The Spirit of Mary


The Christmas story begins with a visitation. I cannot imagine a more dramatic interview in all of history. The angel Gabriel appeared to a young Galilean virgin and said in effect, “You are going to be the mother of the Messiah. Even though you are a virgin and have never known a man, you are going to give birth to a miracle child, conceived by the Holy Spirit. He will be the Son of God and will reign forever.”

There was no precedent for this sort of thing. There had been other miracle children, but they were born to barren wives; they had human fathers. For Mary, there was no warning, no run-up, no preparation.

It must be quite a feeling to be anointed king or elected president or crowned Miss America. But in all of these instances, the people have the expectation that something special is coming. Mary had no prior warning. Suddenly the angel was there, and Mary heard words that no other human being has ever heard.

When the same angel appeared to Zechariah the priest, the news was much less astonishing: His barren wife, Elizabeth, would bear a son. He would be a prophet. Wonderful? Yes. Startling? Of course. Unprecedented? Not at all.

It had happened before. Abram and Sarai immediately come to mind. Samson’s parents also had a visit from an angel, who told them of his miraculous birth. No law of nature was violated. But Zechariah could not believe it. He was a priest, a sacred historian, a learned theologian—he simply couldn’t believe Gabriel’s words.

By contrast, Mary accepted a much “harder” message, if not calmly, then at least with dignity. ‘“I am the Lord’s servant. May it be to me as you have said”’ (Luke 1:38). That response captures me every time I read the story. It seems to be the key to her personality, indeed to everything we know about this mysterious woman who gave birth to the man who was also God.

Her response can also provide us with a standard against which we can measure our own potential to be useful to our Master. “I am the Lord’s servant,” we say regularly and with some sincerity. Yet, as I examine my own responses to the stress and demands of ministry, I’m not certain I always act that way.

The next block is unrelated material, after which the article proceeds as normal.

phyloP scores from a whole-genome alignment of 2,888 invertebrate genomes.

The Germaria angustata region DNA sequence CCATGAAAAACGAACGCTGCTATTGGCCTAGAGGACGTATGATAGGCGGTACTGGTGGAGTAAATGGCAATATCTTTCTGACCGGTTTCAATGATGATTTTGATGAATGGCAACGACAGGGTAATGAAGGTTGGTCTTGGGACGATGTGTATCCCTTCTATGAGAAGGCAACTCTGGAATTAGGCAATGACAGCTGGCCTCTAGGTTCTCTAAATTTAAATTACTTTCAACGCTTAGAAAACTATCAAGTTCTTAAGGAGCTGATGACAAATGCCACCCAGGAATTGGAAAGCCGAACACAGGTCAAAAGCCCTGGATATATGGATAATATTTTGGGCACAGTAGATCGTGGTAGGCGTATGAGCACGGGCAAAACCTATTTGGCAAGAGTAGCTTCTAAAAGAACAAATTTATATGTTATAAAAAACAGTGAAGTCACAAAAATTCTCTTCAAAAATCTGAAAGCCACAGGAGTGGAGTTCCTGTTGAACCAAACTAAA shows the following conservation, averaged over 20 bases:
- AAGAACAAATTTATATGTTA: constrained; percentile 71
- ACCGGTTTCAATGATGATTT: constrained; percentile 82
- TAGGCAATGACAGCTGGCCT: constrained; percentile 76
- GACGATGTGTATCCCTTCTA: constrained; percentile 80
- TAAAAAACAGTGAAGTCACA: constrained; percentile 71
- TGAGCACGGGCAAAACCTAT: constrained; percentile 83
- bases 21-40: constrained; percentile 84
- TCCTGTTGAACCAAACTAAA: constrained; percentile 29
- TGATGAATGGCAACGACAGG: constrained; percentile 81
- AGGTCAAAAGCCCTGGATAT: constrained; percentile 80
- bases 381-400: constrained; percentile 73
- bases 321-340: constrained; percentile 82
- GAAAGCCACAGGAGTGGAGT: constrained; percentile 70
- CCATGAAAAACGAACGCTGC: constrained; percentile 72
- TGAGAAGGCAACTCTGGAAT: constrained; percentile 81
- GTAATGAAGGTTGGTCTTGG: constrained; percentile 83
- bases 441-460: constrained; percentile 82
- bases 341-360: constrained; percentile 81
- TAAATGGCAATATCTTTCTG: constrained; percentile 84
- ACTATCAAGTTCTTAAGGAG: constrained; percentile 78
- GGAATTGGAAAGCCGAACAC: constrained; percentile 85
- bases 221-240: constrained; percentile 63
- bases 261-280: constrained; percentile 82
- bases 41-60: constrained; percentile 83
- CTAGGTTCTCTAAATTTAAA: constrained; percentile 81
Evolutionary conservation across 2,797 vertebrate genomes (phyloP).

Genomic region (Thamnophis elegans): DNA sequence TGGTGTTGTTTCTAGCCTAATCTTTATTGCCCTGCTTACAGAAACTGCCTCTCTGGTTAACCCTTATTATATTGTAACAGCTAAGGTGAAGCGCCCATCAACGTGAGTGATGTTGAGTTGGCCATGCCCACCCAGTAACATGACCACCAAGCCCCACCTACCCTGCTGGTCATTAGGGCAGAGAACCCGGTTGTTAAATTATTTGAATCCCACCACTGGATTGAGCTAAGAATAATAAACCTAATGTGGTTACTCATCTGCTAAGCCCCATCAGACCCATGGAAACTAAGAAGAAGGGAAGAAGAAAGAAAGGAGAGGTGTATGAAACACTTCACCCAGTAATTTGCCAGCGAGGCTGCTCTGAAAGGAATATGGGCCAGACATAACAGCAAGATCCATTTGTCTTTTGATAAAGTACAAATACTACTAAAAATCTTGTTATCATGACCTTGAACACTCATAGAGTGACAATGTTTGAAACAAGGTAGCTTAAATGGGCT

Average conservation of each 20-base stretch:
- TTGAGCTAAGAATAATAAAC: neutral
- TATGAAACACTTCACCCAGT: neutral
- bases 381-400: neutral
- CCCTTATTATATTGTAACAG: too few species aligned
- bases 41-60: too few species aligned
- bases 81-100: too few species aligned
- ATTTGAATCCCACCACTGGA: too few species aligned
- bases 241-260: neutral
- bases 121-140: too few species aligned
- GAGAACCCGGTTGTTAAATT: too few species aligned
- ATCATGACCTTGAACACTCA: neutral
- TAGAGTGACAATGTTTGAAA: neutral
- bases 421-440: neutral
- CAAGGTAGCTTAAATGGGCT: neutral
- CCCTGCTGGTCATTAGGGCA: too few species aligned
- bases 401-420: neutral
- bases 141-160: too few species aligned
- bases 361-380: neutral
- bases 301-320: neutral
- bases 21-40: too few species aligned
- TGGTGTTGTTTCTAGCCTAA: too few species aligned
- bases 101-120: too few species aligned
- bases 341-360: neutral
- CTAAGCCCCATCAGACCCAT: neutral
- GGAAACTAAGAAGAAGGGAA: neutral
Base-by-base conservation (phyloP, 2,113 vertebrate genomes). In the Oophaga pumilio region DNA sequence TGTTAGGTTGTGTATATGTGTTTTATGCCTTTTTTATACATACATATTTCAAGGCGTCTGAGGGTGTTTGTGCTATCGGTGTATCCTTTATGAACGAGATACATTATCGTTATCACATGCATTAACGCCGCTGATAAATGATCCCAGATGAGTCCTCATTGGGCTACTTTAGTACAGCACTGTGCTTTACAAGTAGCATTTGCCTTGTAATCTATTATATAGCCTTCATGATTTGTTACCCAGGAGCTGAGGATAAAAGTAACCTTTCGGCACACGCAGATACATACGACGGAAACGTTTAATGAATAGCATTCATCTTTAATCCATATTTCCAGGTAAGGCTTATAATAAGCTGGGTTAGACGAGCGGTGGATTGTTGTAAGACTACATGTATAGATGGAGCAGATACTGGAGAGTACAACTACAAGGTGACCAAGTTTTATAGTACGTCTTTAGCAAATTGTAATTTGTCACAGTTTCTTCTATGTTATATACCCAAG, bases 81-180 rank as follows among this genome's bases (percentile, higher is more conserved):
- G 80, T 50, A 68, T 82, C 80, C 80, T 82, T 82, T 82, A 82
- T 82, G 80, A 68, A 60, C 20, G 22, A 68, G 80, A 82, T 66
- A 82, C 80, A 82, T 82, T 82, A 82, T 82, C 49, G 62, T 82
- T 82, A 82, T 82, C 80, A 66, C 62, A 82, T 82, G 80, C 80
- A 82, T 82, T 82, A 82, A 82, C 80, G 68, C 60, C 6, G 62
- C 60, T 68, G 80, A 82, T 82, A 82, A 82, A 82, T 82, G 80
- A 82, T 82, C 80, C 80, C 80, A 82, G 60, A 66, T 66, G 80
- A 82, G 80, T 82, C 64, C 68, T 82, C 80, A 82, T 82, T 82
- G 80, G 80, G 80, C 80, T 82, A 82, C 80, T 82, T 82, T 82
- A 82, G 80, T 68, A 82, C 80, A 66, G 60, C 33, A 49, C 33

American culture in the twenty-first century doesn’t favor the spirit of a servant. We are more impressed with people who “get things done.” My bookshelves contain works on leadership by such driven personalities as Rudy Giuliani, Lee Iacocca and Coach “K,” as well as a score of books about “take-charge” types like Robert E. Lee, Dwight Eisenhower and Winston Churchill. One of my favorites is The Leadership Secrets of Attila the Hun. He was definitely a leader—and so were the others. But Attila didn’t know much about servanthood.

Christians believe it is possible to be both a servant and a leader. Scripture furnishes us with many good examples of men and women who were both, but the story of Mary reminds us that godly leaders are servants first. Her response to Gabriel was, “May it be to me as you have said.”

I probably would have said, “I’ll accept this just as soon as I can understand it.” (That is the essential difference between Mary’s response and Zechariah’s.) “And I’ll obey if it doesn’t cost too much,” I might have added.

Those are not the words of a servant. Servants do not need to understand. Deciding whether the cost is too high is not their job either. Mary was a servant. Sometimes I am too, but a lot of the time—well, you know how it is.

Pretty soon my family is going to start asking me what I want for Christmas. I usually have a hard time answering that question. Not this year. I know exactly what I want. I want the spirit of Mary.

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